Time Warner could produce more than $600 million a year in additional earnings by getting more money from cable subscribers and offering a high-end, broadband-only product, along with a lower-tier offering with programs from its library, Barclays Plc said in a note yesterday. Along with Time Warner’s Warner Bros. film studio, HBO is “among the best media assets across the industry,” Kannan Venkateshwar, a Barclays analyst, said in the report.

Limited Pool

HBO is typically marketed as part of a pay-TV package that costs $100 a month or more, limiting the potential pool of customers. While HBO is on track for its best U.S. growth in 18 years, about 80 million U.S. pay-TV homes don’t subscribe, Plepler said. HBO Go, the online and mobile version, is currently available in the U.S. only to cable-TV customers who pay for HBO.

“It is time to remove all barriers to those who want HBO,” he said.

Netflix, based in Los Gatos, California, boosted its U.S. subscribers to more than 36 million in the second quarter. The streaming-video provider and Amazon Inc., which also licenses Time Warner programming, pose a threat because they draw viewers away from traditional cable channels owned by Bewkes’s company, including TNT and TBS.

“We are curious how management perceives the dangers of helping an increasing number of consumers to binge view ever- better content ad-free on Netflix versus tuning into live TV tonight,” Richard Greenfield, an analyst at BTIG LLC, said in a research note yesterday.

Time Warner has already experimented with an online-only version of HBO outside the U.S., and found that it increased cable-TV subscriptions, rather than cannibalizing the main product. HBO is available in more than 60 countries.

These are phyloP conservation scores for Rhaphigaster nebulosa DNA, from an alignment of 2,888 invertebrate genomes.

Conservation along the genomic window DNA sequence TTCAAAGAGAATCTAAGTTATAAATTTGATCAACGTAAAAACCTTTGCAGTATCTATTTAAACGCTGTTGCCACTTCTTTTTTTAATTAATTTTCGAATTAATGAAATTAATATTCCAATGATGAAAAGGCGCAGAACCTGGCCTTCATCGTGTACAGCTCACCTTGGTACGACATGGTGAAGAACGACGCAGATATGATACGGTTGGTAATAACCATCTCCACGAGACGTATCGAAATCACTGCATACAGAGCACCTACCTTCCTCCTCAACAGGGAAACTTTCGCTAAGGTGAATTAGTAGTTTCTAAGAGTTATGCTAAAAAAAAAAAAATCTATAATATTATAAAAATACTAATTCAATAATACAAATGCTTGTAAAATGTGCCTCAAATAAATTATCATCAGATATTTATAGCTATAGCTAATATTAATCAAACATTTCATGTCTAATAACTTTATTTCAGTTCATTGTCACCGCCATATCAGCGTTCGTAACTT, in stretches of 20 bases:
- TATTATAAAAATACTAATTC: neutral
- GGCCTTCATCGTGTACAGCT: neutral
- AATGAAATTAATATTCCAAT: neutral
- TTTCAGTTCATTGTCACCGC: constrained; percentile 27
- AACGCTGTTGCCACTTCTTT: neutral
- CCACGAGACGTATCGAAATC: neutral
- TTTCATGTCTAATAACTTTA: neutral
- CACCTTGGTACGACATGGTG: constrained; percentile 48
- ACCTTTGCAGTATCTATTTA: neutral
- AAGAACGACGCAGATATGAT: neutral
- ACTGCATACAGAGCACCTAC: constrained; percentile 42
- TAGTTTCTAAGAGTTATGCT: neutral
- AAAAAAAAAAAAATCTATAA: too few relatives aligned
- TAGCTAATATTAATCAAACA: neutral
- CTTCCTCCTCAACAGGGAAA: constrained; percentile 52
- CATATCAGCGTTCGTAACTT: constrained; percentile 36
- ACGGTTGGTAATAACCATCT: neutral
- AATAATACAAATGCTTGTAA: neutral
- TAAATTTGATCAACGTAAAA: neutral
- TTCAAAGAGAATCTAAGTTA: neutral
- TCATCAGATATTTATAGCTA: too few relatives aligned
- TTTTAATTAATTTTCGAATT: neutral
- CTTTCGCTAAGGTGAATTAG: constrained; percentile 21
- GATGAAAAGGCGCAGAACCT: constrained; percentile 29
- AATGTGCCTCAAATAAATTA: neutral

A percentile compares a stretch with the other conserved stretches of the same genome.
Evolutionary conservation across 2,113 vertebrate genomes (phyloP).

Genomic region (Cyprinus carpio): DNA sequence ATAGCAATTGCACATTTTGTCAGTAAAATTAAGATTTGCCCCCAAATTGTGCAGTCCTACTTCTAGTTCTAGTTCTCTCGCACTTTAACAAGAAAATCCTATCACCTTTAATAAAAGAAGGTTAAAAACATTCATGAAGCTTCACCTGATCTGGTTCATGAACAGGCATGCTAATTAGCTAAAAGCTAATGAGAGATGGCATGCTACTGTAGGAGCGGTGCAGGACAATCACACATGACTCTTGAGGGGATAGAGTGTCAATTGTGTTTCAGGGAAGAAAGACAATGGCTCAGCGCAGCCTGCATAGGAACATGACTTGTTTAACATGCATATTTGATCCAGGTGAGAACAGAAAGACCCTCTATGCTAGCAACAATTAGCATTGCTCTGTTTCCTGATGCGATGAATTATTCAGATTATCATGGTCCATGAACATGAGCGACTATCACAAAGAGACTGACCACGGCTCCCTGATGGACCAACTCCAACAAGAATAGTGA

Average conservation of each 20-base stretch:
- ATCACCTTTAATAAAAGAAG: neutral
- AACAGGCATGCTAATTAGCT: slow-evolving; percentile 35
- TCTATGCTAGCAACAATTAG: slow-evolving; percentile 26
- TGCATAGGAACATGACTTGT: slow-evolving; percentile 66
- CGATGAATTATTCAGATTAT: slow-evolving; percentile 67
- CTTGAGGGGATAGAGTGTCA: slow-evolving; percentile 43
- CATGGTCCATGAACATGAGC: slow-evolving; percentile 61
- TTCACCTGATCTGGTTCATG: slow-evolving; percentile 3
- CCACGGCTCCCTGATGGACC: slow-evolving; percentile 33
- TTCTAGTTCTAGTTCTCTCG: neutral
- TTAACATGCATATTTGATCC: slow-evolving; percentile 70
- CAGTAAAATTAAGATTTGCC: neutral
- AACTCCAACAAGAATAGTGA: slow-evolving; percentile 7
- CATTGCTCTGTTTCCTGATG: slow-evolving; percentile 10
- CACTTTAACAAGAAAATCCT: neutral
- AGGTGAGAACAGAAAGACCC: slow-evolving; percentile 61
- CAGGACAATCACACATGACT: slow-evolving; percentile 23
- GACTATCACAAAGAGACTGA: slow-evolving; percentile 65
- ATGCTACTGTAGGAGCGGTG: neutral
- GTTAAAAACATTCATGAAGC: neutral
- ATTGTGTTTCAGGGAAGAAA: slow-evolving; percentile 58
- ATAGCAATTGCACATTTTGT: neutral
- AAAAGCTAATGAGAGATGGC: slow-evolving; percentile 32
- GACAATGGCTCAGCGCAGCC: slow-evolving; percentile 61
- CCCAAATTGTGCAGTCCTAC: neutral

Nordic Trial

A stand-alone HBO service in Sweden, Norway, Finland and Denmark, which can be bought separately from cable-TV or Internet service, had generated 380,000 subscriptions as of July, people familiar with the matter said at the time. Subscriptions to HBO through traditional pay TV providers in those countries have also increased, they said.

The new plan doesn’t mean HBO is completely abandoning its lucrative business model via traditional cable and satellite-TV distributors like Comcast Corp. and DirecTV.

“We will work with our current partners,” he said. “And, we will explore models with new partners.”

Plepler said HBO also plans to demand a bigger cut of sales from pay-TV companies for subscribers who aren’t generating money for HBO, as well as increasing its number of traditional TV subscribers in the U.S.

Cable and satellite stocks slid today. Comcast dropped 2.1 percent to $50.39, and DirecTV fell 2.2 percent to $82.96.

© Copyright 2019 Bloomberg News. All rights reserved.

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Time Warner Inc.'s HBO plans to offer a long-awaited online-only service in the U.S. next year, letting viewers without a cable or satellite-TV subscription tune into "Game of Thrones" and "Boardwalk Empire."
HBO, web, cable, TV
Wednesday, 15 October 2014 02:30 PM